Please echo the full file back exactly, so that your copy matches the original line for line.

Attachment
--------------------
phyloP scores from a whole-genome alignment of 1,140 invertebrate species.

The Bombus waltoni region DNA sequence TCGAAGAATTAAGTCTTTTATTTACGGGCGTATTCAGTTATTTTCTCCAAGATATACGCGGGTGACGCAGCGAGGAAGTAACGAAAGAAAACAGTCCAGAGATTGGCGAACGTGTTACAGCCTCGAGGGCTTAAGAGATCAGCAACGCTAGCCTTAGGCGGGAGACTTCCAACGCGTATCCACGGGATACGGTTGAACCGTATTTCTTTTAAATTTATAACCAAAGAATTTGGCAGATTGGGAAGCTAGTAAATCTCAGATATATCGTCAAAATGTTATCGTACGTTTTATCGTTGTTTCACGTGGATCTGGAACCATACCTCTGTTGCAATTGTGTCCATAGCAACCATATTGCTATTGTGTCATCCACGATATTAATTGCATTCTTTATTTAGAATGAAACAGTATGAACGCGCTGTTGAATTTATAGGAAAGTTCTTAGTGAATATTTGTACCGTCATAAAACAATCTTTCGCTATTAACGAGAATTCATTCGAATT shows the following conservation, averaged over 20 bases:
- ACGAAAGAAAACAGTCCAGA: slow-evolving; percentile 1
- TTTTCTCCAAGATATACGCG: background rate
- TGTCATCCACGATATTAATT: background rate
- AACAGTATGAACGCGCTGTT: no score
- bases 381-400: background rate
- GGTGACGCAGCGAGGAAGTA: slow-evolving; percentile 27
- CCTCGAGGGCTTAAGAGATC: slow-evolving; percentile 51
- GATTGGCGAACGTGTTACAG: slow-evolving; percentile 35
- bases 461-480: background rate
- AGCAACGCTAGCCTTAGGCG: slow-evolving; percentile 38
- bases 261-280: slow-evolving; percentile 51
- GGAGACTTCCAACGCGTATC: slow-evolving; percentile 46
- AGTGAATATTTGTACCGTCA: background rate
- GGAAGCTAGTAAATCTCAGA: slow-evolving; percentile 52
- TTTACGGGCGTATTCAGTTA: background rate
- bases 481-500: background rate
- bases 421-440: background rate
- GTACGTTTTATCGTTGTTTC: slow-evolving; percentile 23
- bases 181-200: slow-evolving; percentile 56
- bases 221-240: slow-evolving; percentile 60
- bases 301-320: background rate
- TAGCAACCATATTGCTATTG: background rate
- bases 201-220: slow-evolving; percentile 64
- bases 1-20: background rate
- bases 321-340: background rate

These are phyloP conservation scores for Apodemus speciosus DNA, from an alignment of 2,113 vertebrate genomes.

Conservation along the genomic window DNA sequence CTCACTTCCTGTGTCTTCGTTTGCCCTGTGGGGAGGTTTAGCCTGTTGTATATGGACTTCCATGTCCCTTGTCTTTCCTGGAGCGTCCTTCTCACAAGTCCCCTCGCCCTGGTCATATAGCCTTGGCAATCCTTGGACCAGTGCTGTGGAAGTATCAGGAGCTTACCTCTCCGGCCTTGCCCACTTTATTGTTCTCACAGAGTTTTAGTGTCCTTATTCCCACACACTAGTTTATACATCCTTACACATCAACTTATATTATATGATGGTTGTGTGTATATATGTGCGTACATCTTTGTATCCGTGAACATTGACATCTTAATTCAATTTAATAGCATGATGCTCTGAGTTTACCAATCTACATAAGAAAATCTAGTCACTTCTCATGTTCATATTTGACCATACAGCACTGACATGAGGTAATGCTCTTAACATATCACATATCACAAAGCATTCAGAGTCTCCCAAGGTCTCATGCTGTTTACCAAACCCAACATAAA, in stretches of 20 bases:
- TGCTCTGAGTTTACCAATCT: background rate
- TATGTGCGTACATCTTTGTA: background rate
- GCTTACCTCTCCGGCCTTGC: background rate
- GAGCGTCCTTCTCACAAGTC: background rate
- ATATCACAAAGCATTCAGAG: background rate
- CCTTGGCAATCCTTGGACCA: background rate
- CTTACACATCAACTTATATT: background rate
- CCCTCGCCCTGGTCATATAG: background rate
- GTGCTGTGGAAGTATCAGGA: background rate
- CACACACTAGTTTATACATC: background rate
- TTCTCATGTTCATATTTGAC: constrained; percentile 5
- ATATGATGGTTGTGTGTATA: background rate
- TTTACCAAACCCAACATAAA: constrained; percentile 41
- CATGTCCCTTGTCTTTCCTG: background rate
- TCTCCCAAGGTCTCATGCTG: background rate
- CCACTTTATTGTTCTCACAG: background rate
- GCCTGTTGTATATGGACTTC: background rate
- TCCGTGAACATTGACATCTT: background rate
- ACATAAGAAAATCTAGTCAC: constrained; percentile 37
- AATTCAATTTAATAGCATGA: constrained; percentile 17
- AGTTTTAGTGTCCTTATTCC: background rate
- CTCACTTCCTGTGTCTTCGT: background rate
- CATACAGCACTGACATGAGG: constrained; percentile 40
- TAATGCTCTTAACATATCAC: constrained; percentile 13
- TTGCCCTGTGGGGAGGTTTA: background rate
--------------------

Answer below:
phyloP scores from a whole-genome alignment of 1,140 invertebrate species.

The Bombus waltoni region DNA sequence TCGAAGAATTAAGTCTTTTATTTACGGGCGTATTCAGTTATTTTCTCCAAGATATACGCGGGTGACGCAGCGAGGAAGTAACGAAAGAAAACAGTCCAGAGATTGGCGAACGTGTTACAGCCTCGAGGGCTTAAGAGATCAGCAACGCTAGCCTTAGGCGGGAGACTTCCAACGCGTATCCACGGGATACGGTTGAACCGTATTTCTTTTAAATTTATAACCAAAGAATTTGGCAGATTGGGAAGCTAGTAAATCTCAGATATATCGTCAAAATGTTATCGTACGTTTTATCGTTGTTTCACGTGGATCTGGAACCATACCTCTGTTGCAATTGTGTCCATAGCAACCATATTGCTATTGTGTCATCCACGATATTAATTGCATTCTTTATTTAGAATGAAACAGTATGAACGCGCTGTTGAATTTATAGGAAAGTTCTTAGTGAATATTTGTACCGTCATAAAACAATCTTTCGCTATTAACGAGAATTCATTCGAATT shows the following conservation, averaged over 20 bases:
- ACGAAAGAAAACAGTCCAGA: slow-evolving; percentile 1
- TTTTCTCCAAGATATACGCG: background rate
- TGTCATCCACGATATTAATT: background rate
- AACAGTATGAACGCGCTGTT: no score
- bases 381-400: background rate
- GGTGACGCAGCGAGGAAGTA: slow-evolving; percentile 27
- CCTCGAGGGCTTAAGAGATC: slow-evolving; percentile 51
- GATTGGCGAACGTGTTACAG: slow-evolving; percentile 35
- bases 461-480: background rate
- AGCAACGCTAGCCTTAGGCG: slow-evolving; percentile 38
- bases 261-280: slow-evolving; percentile 51
- GGAGACTTCCAACGCGTATC: slow-evolving; percentile 46
- AGTGAATATTTGTACCGTCA: background rate
- GGAAGCTAGTAAATCTCAGA: slow-evolving; percentile 52
- TTTACGGGCGTATTCAGTTA: background rate
- bases 481-500: background rate
- bases 421-440: background rate
- GTACGTTTTATCGTTGTTTC: slow-evolving; percentile 23
- bases 181-200: slow-evolving; percentile 56
- bases 221-240: slow-evolving; percentile 60
- bases 301-320: background rate
- TAGCAACCATATTGCTATTG: background rate
- bases 201-220: slow-evolving; percentile 64
- bases 1-20: background rate
- bases 321-340: background rate

These are phyloP conservation scores for Apodemus speciosus DNA, from an alignment of 2,113 vertebrate genomes.

Conservation along the genomic window DNA sequence CTCACTTCCTGTGTCTTCGTTTGCCCTGTGGGGAGGTTTAGCCTGTTGTATATGGACTTCCATGTCCCTTGTCTTTCCTGGAGCGTCCTTCTCACAAGTCCCCTCGCCCTGGTCATATAGCCTTGGCAATCCTTGGACCAGTGCTGTGGAAGTATCAGGAGCTTACCTCTCCGGCCTTGCCCACTTTATTGTTCTCACAGAGTTTTAGTGTCCTTATTCCCACACACTAGTTTATACATCCTTACACATCAACTTATATTATATGATGGTTGTGTGTATATATGTGCGTACATCTTTGTATCCGTGAACATTGACATCTTAATTCAATTTAATAGCATGATGCTCTGAGTTTACCAATCTACATAAGAAAATCTAGTCACTTCTCATGTTCATATTTGACCATACAGCACTGACATGAGGTAATGCTCTTAACATATCACATATCACAAAGCATTCAGAGTCTCCCAAGGTCTCATGCTGTTTACCAAACCCAACATAAA, in stretches of 20 bases:
- TGCTCTGAGTTTACCAATCT: background rate
- TATGTGCGTACATCTTTGTA: background rate
- GCTTACCTCTCCGGCCTTGC: background rate
- GAGCGTCCTTCTCACAAGTC: background rate
- ATATCACAAAGCATTCAGAG: background rate
- CCTTGGCAATCCTTGGACCA: background rate
- CTTACACATCAACTTATATT: background rate
- CCCTCGCCCTGGTCATATAG: background rate
- GTGCTGTGGAAGTATCAGGA: background rate
- CACACACTAGTTTATACATC: background rate
- TTCTCATGTTCATATTTGAC: constrained; percentile 5
- ATATGATGGTTGTGTGTATA: background rate
- TTTACCAAACCCAACATAAA: constrained; percentile 41
- CATGTCCCTTGTCTTTCCTG: background rate
- TCTCCCAAGGTCTCATGCTG: background rate
- CCACTTTATTGTTCTCACAG: background rate
- GCCTGTTGTATATGGACTTC: background rate
- TCCGTGAACATTGACATCTT: background rate
- ACATAAGAAAATCTAGTCAC: constrained; percentile 37
- AATTCAATTTAATAGCATGA: constrained; percentile 17
- AGTTTTAGTGTCCTTATTCC: background rate
- CTCACTTCCTGTGTCTTCGT: background rate
- CATACAGCACTGACATGAGG: constrained; percentile 40
- TAATGCTCTTAACATATCAC: constrained; percentile 13
- TTGCCCTGTGGGGAGGTTTA: background rate